If one of your holiday traditions is to support charitable organizations with year-end donations, some tax-wise strategies can help those at retirement age be savvy givers -- and avoid unexpected penalties.
If you are age 70 1/2 or older, you can use a qualified charitable distribution (QCD) to donate up to $100,000 annually directly from a traditional IRA to an eligible public charity without counting that amount as taxable income.
If you are 72 years of age or older, you must take a required minimum distribution (RMD)--and the amount you donate can reduce the amount of your mandatory withdrawal--and do this without incurring taxation.
To be tax-wise and giving-savvy, follow these rules and tips:
- You can donate the full amount of your RMD, up to a maximum of $100,000 annually.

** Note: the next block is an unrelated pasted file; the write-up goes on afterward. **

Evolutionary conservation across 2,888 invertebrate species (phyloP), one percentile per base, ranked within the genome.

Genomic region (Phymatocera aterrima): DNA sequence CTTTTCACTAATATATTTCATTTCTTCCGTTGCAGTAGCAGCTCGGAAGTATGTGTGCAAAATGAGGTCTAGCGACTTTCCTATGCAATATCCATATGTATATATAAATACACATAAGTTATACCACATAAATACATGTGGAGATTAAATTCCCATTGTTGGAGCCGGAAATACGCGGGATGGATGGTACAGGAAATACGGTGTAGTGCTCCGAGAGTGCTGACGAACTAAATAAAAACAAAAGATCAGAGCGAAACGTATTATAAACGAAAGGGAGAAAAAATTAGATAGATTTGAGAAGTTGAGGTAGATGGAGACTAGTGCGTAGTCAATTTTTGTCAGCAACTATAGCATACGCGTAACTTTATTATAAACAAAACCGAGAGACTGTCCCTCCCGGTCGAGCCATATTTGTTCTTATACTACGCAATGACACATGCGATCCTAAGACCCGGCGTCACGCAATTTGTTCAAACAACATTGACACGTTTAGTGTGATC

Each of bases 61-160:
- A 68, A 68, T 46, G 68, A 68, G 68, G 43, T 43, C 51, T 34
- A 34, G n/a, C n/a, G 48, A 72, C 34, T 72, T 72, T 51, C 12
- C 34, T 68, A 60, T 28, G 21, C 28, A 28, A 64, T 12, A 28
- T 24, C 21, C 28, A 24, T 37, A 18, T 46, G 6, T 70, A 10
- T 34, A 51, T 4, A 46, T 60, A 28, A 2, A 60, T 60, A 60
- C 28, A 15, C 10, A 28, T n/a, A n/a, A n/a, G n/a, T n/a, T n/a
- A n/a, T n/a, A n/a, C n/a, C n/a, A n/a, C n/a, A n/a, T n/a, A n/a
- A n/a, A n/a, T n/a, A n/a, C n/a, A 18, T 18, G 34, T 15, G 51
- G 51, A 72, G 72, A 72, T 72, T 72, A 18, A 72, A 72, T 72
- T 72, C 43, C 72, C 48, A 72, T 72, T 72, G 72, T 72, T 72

- Be careful not to withdraw the funds or deposit them into your personal account and then write a check. The funds must come directly from the IRA to the charity. You should work with the IRA custodian to correctly accomplish a QCD or RMD.
- You can use less than the full RMD for the charitable distribution; however, taking the incorrect amount for your RMD could result in a hefty penalty. For example, if you have an RMD of $6,000 and you want to give only $4,000 to charity, you would still need to withdraw the remaining $2,000 and pay taxes on it.
- Before you arrange for the transfer of funds, be sure the charity is eligible. Not every organization or cause qualifies for a QCD or RMD. The organization must be a 501(c)(3) -- not a donor-advised fund, private foundation or supporting organization. CHI Health Foundations are qualified 501(c)(3) charities. For further information, please contact your local foundation.